By the mid-’90s, some of the French DJs bought synthesizers and samplers to start making records of their own. Bangalter, having infamously failed with a rock band called Darlin’, reinvented himself with bandmate Guy-Manuel de Homem-Christo as an experimental electronic outfit called Daft Punk. Their debut album Homework became an international success, shining a spotlight on the nascent Parisian movement which had earned the label French touch.
Meanwhile, Braxe had failed out of university and found himself coming out of a year of conscripted military service to very low prospects.
“I had no interesting options regarding work, so I decided to give it a chance in the music business. I bought some equipment, and when I had some demos ready, I played them for Bangalter, and he released it on his label…I’d been learning music for 10 or 12 years, and finally at 25 I thought to myself, ‘This could be my job.’ Suddenly, it became very obvious to me that this is what I was meant for, what I was really interested in the most.”
Diamond also found himself in strange straits around the time of Homework’s release. He was working in the movie industry and moonlighting as lead singer in a local funk and soul band, but when his bandmates discovered he’d worked as a vocalist on a Homem-Christo original, they fired him on the spot.
“For them, it was, like, bougie techno stuff,” Diamond remembers. “They said, ‘Go back to see your Daft Punk friends and forget us.’ So, that’s what I did.”
At Bangalter’s studio, he wrote and sang what has become one of dance music’s most recognizable hooks.
“Ooh, baby,” he croons with cocky smoothness. “I feel right, the music sounds better with you. Love might, bring us back together, I feel so good.” That couple of lines was looped over a snippet of guitar lick from Khan’s 1981 deep cut. “Fate” wasn’t ever released as a single, but that couple of seconds have become iconic. Infectious and energetic, Braxe says the innovation lay not in any complicated technicalities or even in its method of composition. The key to its timeless success, he says, is in what it lacks.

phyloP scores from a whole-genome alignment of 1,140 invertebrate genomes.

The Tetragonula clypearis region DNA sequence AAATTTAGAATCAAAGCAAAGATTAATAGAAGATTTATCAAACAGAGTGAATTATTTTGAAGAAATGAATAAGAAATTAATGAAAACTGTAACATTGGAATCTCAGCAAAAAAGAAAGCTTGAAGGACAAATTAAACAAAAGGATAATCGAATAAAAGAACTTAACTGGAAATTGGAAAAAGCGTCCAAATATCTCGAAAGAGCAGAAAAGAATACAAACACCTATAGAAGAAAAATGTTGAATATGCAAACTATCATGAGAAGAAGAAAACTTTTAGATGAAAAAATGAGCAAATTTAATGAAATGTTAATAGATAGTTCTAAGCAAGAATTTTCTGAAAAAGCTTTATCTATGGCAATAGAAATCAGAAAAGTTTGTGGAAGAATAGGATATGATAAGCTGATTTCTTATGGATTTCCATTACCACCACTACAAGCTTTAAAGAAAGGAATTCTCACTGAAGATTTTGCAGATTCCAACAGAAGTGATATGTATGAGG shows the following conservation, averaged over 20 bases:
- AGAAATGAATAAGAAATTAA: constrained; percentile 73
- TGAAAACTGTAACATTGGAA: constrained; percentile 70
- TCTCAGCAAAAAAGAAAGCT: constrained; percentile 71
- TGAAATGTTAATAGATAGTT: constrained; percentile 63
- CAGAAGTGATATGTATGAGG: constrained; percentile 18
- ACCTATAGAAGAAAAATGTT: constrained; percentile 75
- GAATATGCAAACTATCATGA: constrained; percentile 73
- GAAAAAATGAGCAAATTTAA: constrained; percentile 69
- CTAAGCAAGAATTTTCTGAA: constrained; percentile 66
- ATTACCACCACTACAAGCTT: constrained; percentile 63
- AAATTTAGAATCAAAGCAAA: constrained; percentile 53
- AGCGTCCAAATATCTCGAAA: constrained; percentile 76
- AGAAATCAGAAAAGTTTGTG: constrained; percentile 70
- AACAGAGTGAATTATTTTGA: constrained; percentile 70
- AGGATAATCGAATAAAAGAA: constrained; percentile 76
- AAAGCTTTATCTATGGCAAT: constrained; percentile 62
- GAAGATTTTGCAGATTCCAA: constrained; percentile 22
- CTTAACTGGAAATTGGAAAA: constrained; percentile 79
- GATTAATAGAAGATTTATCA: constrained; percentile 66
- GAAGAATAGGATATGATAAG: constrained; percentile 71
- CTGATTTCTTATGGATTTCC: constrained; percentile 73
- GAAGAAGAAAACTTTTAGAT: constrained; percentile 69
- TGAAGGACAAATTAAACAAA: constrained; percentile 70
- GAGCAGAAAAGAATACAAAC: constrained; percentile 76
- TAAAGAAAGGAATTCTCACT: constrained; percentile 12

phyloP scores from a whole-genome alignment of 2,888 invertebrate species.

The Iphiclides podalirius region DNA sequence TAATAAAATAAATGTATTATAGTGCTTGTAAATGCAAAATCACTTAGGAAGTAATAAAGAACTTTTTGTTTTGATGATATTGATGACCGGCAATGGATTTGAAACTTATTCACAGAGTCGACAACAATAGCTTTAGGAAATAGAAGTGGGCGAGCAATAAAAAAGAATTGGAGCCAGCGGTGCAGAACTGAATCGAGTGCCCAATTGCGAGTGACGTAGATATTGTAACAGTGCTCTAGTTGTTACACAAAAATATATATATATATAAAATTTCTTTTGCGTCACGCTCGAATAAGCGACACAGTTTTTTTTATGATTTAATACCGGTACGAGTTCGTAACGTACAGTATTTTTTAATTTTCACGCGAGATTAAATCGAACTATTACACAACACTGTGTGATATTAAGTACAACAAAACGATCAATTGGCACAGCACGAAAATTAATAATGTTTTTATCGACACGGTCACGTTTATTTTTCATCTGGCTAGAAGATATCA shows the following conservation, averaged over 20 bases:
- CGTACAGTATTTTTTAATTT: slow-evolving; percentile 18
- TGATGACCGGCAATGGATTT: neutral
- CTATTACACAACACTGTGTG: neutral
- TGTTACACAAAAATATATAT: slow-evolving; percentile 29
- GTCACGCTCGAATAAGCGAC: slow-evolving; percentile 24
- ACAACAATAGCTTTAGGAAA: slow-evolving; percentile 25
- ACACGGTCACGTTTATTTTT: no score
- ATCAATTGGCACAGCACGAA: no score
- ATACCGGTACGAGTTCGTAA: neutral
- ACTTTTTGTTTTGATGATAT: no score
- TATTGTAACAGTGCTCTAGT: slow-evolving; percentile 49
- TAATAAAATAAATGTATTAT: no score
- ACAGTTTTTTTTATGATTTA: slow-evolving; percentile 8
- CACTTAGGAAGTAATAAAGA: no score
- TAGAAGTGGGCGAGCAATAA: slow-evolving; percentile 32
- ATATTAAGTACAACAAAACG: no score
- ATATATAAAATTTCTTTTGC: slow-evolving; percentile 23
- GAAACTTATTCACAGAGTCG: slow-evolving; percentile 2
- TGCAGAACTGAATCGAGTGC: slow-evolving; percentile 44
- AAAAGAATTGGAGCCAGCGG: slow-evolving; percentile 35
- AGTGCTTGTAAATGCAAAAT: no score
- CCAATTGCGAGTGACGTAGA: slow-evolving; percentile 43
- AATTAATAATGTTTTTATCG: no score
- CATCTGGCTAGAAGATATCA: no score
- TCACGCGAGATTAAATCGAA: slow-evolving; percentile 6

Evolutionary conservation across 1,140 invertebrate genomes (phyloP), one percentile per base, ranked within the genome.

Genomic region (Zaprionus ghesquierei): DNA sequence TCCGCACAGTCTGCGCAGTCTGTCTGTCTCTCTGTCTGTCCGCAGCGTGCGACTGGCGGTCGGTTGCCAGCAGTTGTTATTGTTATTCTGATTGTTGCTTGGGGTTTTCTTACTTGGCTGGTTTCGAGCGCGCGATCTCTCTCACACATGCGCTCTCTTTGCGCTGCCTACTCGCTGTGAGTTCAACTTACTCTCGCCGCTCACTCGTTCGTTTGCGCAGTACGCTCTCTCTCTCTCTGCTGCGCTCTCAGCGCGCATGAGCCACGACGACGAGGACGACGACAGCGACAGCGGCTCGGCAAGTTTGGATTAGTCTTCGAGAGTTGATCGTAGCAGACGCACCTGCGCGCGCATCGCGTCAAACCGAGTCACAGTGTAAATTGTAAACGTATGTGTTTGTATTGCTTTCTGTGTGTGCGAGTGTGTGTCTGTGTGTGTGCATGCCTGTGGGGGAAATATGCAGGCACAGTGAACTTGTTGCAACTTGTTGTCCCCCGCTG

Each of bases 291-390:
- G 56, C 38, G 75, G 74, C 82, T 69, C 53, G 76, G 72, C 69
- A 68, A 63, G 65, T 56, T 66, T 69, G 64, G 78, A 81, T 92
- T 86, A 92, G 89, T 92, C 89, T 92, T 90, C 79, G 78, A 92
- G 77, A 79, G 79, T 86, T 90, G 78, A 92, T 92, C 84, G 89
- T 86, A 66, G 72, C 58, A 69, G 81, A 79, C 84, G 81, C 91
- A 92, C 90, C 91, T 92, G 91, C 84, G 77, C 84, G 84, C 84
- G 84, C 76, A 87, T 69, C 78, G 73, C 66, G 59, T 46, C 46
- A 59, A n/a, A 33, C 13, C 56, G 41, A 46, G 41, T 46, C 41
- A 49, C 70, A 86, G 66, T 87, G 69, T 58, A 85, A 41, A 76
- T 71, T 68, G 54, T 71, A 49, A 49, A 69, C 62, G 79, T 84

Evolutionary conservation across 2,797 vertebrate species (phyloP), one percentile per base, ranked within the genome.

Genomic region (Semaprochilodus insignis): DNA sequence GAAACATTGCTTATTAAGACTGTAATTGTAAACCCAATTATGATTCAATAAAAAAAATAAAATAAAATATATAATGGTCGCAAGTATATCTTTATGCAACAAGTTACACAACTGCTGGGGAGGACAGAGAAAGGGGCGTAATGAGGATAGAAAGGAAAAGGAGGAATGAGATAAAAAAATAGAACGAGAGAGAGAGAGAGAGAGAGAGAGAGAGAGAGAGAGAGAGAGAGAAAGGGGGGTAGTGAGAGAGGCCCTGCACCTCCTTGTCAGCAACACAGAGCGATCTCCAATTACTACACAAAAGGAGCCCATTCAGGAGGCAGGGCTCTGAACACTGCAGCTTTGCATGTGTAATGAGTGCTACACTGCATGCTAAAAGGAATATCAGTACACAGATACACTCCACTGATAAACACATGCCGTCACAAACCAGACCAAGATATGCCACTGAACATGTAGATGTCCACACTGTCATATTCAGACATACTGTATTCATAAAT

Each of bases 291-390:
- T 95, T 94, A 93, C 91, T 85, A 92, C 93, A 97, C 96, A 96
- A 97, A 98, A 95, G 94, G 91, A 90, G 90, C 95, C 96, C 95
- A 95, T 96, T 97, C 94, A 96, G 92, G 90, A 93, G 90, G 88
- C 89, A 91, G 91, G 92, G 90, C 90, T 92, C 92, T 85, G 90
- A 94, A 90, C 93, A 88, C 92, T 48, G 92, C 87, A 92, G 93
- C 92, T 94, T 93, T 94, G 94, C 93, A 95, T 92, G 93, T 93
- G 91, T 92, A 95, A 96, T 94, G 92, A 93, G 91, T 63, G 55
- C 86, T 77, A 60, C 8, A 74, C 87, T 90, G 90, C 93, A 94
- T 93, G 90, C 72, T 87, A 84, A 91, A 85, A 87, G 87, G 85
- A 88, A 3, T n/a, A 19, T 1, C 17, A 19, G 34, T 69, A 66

“It’s very simple — in a way, very brutal,” he says. “It’s a kind of an on-off process; off with the production at very low filtered, and then on with all the drums and the vocal…in this instance, simplicity was maybe the new factor with Stardust. Whether it’s a song or even in fashion, what passes the test of time are [simple] creations. If you put too much effect or rely too much on the production techniques of one specific period, it’s going to be dated, and five years later you can feel like, ‘Oh, it sounds a bit too 2005,’ or whatever. This song was made in late ‘90s, but it’s so simple its hard to put in a specific field. It’s just as it is.”
“Music Sounds Better With You” was released in July 1998, the same month that France’s soccer team won the World Cup. Paris became the center of the world, and Stardust provided the exultant soundtrack. The group never intended to hit it big, and “Music Sounds Better With You” remains the outfit’s only release. Braxe has gone on to be a revered producer in his own right, with a catalog that includes more collaborations with Diamond as well as his contemporary Fred Falke, remixes for Franz Ferdinand, Justice and Jamiroquai, as well as production credits for Kylie Minogue and Charlotte Gainsbourg. Diamond released three albums throughout the 2000s, and of course, Bangalter found wild success with his Grammy-winning duo Daft Punk.
Two decades after Stardust’s singular release, France has another gold trophy and the message of the Stardust classic rings true as ever. Just today, as the trio’s multi-generational classic sees its debut on streaming platforms the world over, new generations of French producers climb the charts, bolstered by the shoulders of those who came before. DJ Snake’s latest hit, a bi-lingual crossover featuring J Balvin and Tyga, currently sits at No. 16 on the Hot Latin Songs chart. It’s called “Loco Contigo,” or in English, “Crazy With You,” because as a great trio once said, that’s who the music will always sounds best with.
“[It’s] going back to what happened like 25 to 30 years ago, when everyone was just experimenting with no boundaries in mind,” Braxe says, now on his sixth and final cigarette of the 40-minute call. “It’s really creative. You can do whatever you want. There are amazing tools, modular synths and hardware being released right now. I think its a good time to experiment on a wide perspective.”
Stardust’s “Music Sounds Better With You” is now available in a special 21st-anniversary 12″ vinyl rerelease via Because Music.